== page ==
My friend Matt Miller rightly wants to find a way to make low-skilled service jobs pay enough to enable participation in normal ”middle class” life. He notes, hopefully, that there are many service jobs that can’t be offshored because they have to be performed here.
“That means jobs in areas such as home health care, retail sales, teaching, personal grooming and fast food.
“In-person service work accounts for roughly 30 million jobs in the United States. The sector is experiencing faster job growth than the economy overall, but wages are relatively low and lag wage growth in the broader economy. If we could make this non-offshorable segment of American work a more certain path to the middle class, it would offer an important measure of security and optimism in a global economy that poses threats to many Americans. Figuring out a feasible way to do this ought to be a national priority.”
So far so good. Then we get to the solutions part, which for Matt involves the CEO of McDonald’s recognizing his “duty to help solve broader social challenges” and declaring that he was going to start paying $12/hour in selected cities, with elaborate studies of the results.
It’s a plan. Here’s my plan: Stop importing unskilled immigrants until labor markets tighten and wages rise as employers compete for harder-to-get workers. Then admit immigrants only to the extent it won’t deny workers at the bottom reasonable wage increases.
How do these policy alternatives stack up? Here are three things about Matt’s plan:
1) It’s complicated: Most obviously, McDonald’s has to keep competitors at bay somehow while it jacks up its wages. How is that going to happen? Subsidies from other McDonald’s enterprises? From the government? There are all sorts of interests for the Mac CEO–no longer a soulless profit-maximizer–to take into account:
How much of the adjustment should be borne by consumers via higher prices? How much by shareholders in terms of reduced returns? Is there a role for taxpayers to do more via an expanded earned-income tax credit? Will this higher wage unintentionally hurt less-skilled Americans because chains will end up hiring only workers who, in economic terms, are ‘worth’ $12 or more? Will it lead to faster automation that reduces the number of jobs?
The immigration plan, on the other hand, is pretty simple: have an effective border like other countries do. We might have to build a big fence, and have a computerized system to check the status of new hires. Neither is a difficult technical (as opposed to political) job. Later, we’d have some kind of legislative or administrative process to set the number of immigrant and guest workers. That’s more complicated, but again nothing out of the ordinary in a democracy.
2) It’s corporatist: Miller’s scheme has to be corporatist**–again because McDonald’s couldn’t get away with raising wages for “statesmanship” reasons in a viciously competitive free market composed of equal economic actors. It can only happen as part of a cozy alliance of big players like McDonald’s and government, one that has power to take the interests of all the “stakeholders”–consumers, shareholders, etc.–into account in a way neither the market nor a straight democracy would.
A society where the big boys help out the little people out of a sense of duty is by definition corporatist (it implies there are some people who occupy large, powerful, paternalistic social roles and some who are charity recipients, as opposed to all who are equal citizens).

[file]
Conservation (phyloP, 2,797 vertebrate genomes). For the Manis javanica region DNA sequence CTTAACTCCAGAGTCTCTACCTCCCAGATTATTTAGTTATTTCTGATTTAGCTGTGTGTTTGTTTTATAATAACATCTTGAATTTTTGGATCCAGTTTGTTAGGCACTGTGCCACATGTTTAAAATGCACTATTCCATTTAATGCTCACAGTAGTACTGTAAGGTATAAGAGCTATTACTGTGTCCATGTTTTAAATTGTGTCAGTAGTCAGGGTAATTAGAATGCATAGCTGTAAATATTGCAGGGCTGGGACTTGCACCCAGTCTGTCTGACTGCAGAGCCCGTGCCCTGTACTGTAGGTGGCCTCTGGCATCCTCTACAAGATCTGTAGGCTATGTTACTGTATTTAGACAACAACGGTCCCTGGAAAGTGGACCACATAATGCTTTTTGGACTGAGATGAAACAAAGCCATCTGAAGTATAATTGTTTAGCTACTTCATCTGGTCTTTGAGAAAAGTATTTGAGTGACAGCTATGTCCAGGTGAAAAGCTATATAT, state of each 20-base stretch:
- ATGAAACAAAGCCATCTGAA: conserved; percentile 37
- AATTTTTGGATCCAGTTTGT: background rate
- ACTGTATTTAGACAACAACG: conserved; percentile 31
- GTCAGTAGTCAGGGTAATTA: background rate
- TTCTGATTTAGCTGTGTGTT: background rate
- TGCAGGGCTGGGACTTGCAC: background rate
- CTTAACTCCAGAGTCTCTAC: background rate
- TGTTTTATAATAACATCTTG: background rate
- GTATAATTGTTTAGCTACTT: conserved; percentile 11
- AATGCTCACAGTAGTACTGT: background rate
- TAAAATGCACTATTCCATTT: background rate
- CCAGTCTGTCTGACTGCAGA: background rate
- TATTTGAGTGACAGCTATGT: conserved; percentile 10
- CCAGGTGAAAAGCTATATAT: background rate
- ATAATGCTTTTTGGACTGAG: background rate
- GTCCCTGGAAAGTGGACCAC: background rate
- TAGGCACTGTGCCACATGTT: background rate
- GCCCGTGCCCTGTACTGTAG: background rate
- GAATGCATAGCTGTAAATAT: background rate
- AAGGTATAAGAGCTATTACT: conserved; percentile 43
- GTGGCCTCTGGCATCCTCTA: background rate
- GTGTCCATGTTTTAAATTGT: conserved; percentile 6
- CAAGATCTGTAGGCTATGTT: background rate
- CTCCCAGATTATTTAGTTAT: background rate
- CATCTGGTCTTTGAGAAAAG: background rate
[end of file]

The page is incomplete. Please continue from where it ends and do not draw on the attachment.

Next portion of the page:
An immigration-based solution, on the other hand, respects both the particular egalitarianism of the market and the fuller equality of democratic politics. Once we have a working border, the market would be free to raise or lower wages without anyone acting out of charitable or paternalistic non-economic “duty.” Don’t need no “statesmen.” We could talk about ordinary “workers” and “employers” rather than “stakeholders.”
3) It’s crazy. Miller’s plan isn’t going to happen. McDonald’s CEO will never try it, even if Miller, Robert Reich and Harry Belafonte hold him captive in a cabin at the Aspen Institute while they read him the complete text of Nickel and Dimed. Why? Because if McDonald’s tried it on a large scale it would immediately lose market share and profits to fast food firms with cheaper workers and cheaper hamburgers. Its stock would plummet. Its workers would no longer be making $12 an hour because they wouldn’t have jobs.
But the immigration solution has a good chance of working. It requires only two mechanisms: a border that works well enough, something that many countries have accomplished, and the economic law of supply and demand–which was still in effect last time I tried to buy gas (and which may be shifting, gradually, in favor of the workers, unless employers and their lobbyists do something quick to stop it). And it works across the board, for all low-wage workers in the market, unionized or non-union, whether they are lucky enough to work for a benevolent, socially responsible Matt Miller/Business Roundtable CEO or just an ordinary schmuck-trying-to-make-a-profit boss.
Here’s an experiment in statesmanship: Miller should drop his delusional corporatism, risk social opprobrium and help those “in person service workers” by opposing the current Gang of 8 scheme to bring a globalized labor force back here to compete with them. I suspect he won’t do that–he lives in the think tank/statesman/stakeholder world, where helping the working poor is a “national priority” but there is only one acceptable position on immigration. That’s OK. But not to recognize the contradiction is beyond deluded.
**–”Corporatism” in this context doesn’t mean “benefitting corporations,” though it usually does that. It means treating society as if it were a body (corpus) with different people playing distinct superior and inferior roles, not unlike bodily organs–as opposed to treating society as a collection of equal economic and political actors.